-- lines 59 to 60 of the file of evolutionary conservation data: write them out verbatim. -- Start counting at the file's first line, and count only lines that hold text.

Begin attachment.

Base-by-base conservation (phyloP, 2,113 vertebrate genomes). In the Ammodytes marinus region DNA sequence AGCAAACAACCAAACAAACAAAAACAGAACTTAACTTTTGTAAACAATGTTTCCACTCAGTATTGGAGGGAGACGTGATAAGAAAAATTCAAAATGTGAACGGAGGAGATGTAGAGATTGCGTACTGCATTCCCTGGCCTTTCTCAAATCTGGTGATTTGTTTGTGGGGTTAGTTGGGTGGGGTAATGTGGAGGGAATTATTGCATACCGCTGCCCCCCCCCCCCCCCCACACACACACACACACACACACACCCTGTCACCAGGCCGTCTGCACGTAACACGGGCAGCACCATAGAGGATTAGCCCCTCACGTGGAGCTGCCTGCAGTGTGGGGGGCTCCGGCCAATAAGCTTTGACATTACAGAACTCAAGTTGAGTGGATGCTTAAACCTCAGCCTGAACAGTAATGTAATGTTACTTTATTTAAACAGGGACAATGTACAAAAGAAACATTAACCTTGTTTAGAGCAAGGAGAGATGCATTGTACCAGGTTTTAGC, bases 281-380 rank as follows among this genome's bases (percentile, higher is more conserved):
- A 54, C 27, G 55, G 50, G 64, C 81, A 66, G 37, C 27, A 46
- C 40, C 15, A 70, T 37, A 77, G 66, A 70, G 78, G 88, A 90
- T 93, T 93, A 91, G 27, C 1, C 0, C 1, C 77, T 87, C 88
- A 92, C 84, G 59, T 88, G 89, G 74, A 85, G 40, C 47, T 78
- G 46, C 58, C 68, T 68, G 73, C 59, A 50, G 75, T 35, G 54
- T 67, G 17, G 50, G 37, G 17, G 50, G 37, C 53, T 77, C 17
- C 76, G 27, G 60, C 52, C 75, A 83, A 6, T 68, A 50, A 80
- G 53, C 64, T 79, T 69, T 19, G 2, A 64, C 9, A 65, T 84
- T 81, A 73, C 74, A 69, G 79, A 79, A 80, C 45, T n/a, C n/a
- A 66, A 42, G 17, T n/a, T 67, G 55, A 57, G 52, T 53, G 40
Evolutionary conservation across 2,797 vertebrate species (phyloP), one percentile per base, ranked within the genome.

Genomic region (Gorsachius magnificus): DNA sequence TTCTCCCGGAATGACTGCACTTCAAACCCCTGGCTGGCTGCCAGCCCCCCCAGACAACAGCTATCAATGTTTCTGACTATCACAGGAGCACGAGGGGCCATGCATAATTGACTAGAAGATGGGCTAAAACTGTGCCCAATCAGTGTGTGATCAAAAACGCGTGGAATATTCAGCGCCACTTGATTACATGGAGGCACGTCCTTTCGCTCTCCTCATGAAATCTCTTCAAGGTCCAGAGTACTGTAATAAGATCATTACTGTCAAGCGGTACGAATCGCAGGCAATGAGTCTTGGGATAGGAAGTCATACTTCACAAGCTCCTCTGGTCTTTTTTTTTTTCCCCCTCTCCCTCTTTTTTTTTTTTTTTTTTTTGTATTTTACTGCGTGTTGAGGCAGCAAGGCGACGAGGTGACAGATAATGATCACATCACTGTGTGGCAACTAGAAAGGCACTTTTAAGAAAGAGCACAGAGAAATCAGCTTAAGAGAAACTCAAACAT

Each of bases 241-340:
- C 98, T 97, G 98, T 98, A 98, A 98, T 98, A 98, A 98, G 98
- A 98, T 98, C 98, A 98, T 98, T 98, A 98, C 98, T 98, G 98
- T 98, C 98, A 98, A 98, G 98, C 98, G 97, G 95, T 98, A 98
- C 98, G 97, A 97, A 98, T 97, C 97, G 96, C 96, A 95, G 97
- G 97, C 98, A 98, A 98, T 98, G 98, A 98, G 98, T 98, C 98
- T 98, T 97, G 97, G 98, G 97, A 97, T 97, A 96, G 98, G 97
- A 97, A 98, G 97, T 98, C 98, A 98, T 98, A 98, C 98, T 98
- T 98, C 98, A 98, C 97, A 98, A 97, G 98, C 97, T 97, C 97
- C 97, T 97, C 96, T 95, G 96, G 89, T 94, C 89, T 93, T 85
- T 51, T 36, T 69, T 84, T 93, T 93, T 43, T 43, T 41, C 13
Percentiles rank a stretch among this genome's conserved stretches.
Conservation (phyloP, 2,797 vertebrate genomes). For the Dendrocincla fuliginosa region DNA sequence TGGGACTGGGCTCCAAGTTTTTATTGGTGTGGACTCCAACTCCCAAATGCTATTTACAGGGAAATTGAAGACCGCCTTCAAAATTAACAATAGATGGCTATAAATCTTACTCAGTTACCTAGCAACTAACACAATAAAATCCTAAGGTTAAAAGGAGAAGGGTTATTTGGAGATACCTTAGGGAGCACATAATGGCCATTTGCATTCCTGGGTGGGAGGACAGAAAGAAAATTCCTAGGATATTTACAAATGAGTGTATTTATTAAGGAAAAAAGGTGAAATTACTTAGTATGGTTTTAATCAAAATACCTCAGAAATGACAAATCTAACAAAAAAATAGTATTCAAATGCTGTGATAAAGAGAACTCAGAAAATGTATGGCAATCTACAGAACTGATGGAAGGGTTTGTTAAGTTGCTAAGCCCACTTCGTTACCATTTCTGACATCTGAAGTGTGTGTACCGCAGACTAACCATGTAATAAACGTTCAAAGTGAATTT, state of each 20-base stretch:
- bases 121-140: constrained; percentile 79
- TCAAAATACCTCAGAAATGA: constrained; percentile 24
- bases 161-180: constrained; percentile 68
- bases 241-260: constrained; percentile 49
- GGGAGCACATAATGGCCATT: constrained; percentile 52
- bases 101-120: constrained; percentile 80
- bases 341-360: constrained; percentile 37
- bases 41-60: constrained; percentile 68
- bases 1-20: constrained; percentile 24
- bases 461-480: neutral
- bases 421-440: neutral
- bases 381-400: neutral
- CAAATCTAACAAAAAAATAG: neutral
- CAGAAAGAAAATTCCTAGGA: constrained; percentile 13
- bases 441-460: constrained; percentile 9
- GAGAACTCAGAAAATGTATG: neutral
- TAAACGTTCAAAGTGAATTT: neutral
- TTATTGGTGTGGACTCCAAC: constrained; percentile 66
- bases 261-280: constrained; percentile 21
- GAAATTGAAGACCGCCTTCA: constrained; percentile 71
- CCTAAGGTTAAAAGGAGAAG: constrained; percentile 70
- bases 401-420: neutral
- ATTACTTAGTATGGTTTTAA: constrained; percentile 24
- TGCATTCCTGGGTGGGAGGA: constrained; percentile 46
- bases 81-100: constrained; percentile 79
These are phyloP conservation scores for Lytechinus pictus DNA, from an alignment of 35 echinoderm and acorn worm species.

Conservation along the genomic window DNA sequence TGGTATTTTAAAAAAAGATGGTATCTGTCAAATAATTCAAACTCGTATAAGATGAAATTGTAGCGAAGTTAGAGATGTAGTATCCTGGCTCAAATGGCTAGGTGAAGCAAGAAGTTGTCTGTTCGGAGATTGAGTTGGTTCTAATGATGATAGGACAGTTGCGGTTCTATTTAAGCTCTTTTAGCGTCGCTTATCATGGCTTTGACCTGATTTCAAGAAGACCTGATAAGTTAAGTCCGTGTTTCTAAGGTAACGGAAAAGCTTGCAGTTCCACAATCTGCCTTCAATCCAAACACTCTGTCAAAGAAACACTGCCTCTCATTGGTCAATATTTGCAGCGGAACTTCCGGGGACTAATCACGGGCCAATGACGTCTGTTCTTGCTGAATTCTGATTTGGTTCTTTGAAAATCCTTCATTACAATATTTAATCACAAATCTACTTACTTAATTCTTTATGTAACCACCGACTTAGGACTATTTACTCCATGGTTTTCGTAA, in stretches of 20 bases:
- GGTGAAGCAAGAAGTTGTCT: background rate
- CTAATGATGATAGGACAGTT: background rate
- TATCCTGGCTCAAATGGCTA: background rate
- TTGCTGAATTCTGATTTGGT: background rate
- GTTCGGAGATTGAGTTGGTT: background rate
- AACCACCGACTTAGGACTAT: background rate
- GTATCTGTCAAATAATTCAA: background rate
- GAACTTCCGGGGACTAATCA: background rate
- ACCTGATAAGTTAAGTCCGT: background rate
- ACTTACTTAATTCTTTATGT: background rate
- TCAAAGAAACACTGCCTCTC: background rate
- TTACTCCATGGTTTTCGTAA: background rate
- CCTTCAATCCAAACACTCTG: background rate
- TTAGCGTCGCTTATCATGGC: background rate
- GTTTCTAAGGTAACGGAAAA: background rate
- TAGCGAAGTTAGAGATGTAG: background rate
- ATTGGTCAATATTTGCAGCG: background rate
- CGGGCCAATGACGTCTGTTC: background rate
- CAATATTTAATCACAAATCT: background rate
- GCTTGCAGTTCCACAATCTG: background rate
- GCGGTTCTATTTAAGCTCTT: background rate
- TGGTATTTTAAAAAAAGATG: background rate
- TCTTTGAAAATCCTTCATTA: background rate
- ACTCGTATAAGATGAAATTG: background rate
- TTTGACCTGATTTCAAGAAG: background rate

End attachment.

- AACCACCGACTTAGGACTAT: background rate
- GTATCTGTCAAATAATTCAA: background rate